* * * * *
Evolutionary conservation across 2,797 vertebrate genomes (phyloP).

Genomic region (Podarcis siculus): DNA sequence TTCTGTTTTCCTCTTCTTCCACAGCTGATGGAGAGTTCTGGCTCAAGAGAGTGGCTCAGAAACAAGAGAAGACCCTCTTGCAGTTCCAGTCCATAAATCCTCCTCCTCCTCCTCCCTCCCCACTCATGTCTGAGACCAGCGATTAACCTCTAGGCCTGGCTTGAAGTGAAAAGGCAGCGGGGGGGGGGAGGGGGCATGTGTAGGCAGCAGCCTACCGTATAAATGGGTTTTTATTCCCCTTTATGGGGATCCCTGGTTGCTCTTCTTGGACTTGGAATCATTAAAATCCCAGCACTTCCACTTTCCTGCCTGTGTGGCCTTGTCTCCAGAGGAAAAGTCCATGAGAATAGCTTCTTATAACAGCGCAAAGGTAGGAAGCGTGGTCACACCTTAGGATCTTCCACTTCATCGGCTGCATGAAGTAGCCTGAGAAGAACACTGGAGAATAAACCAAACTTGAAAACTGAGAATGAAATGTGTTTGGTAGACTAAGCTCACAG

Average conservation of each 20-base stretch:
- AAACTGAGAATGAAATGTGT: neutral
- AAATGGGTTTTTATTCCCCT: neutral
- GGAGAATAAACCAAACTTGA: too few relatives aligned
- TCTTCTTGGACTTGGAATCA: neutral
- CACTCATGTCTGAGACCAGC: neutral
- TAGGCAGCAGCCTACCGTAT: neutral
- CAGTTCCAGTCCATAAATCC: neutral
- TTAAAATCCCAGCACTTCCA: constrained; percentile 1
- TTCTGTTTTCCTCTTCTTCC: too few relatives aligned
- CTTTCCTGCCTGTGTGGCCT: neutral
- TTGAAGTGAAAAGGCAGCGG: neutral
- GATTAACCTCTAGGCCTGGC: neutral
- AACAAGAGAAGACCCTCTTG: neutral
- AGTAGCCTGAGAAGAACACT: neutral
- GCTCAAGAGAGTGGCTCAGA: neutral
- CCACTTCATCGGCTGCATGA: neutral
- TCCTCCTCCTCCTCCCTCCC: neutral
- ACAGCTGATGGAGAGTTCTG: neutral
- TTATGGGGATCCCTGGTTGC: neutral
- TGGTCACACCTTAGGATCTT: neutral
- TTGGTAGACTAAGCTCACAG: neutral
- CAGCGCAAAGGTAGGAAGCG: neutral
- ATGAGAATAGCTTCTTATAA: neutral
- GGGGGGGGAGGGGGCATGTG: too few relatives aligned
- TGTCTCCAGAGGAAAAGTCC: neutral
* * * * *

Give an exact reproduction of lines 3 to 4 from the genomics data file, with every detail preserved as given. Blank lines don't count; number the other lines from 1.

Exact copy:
Average conservation of each 20-base stretch:
- AAACTGAGAATGAAATGTGT: neutral